Do you have plans for the coming week? Have you set up a walk with a friend? Signed up for a class at the local community college?
If not, don't just wait for your phone to ring. Experts suggest you make plans to get together with others—and do something.
"Just as you plan a financial portfolio, it's good to develop a social portfolio as you age. Most people who go into retirement don't really plan how they are going to spend their time," says Gene D. Cohen, M.D., Ph.D., a gerontologist in Washington, D.C.
Take the lead in making plans, says clinical neuropsychologist Paul D. Nussbaum, Ph.D., author of Brain Health and Wellness. "Humans were meant to be with other humans, and staying integrated and involved has been shown to lower the risk of developing Alzheimer's disease. Socialization, physical activity, and mental stimulation are key to keeping your brain healthy."
Go for it!
Some seniors wonder if it's wise to try new activities at a certain age. Staying connected and engaged is critical as you age, experts say. The Alzheimer's Association has a "Maintain Your Brain" slogan. This emphasizes that social activity is good for the brain.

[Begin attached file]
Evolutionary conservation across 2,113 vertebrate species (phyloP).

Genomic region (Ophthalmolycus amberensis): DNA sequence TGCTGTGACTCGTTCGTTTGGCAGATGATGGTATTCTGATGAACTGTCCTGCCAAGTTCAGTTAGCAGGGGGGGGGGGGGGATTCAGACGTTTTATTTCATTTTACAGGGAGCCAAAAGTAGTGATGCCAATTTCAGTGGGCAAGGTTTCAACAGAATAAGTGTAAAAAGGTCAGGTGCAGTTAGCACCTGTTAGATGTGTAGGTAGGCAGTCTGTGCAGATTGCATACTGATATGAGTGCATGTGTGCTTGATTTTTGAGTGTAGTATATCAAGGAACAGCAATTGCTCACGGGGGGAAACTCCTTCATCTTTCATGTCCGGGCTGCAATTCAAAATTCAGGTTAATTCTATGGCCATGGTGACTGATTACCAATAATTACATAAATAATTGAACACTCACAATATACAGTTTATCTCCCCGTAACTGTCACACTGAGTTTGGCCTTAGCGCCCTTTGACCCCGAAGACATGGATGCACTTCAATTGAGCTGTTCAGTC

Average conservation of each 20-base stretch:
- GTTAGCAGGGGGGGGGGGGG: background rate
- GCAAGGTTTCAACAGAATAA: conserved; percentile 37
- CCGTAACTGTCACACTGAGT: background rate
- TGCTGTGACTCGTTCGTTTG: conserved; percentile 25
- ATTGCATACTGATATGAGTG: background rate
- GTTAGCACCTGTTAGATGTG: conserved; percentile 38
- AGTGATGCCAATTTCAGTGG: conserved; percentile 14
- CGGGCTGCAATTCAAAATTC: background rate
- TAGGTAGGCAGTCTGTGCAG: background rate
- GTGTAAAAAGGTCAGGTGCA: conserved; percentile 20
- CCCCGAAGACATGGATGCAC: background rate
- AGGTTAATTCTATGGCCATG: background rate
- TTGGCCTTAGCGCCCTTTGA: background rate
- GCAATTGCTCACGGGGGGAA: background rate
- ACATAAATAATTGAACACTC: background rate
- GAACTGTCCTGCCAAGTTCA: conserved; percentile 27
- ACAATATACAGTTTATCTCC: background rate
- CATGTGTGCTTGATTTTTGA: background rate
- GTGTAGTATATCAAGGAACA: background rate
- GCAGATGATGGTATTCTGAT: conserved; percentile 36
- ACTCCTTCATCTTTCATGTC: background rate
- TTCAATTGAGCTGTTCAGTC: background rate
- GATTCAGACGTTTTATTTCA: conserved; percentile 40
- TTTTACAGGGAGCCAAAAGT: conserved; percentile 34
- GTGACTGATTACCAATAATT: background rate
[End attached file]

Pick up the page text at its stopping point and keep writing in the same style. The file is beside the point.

You can look into senior centers, church groups, bowling leagues, golf clubs, card groups, audited college classes, dance clubs, senior travel groups, mentoring organizations, volunteer opportunities, and the local chapter of AARP.
Activity helps seniors
Dr. Cohen is doing a study that looks at how older adults fare who stay involved in cultural and social programs. He's comparing a group that's active with a group that's not.
"The active group is showing positive changes in general health, mental health, and social activities compared to negative health changes" in seniors who aren't in the cultural programs, Dr. Cohen says. "It's a powerful statement in terms of the benefit of productive activities."
Adds Dr. Nussbaum: "Any mental stimulation that is novel and complex, such as learning a second language, is positive because it literally uses different areas of the brain."
Although studies have shown an association between social engagement and a reduced risk for Alzheimer's disease (and/or cognitive decline), the National Institutes of Health says that researchers still aren't sure whether these factors can actually prevent the disease.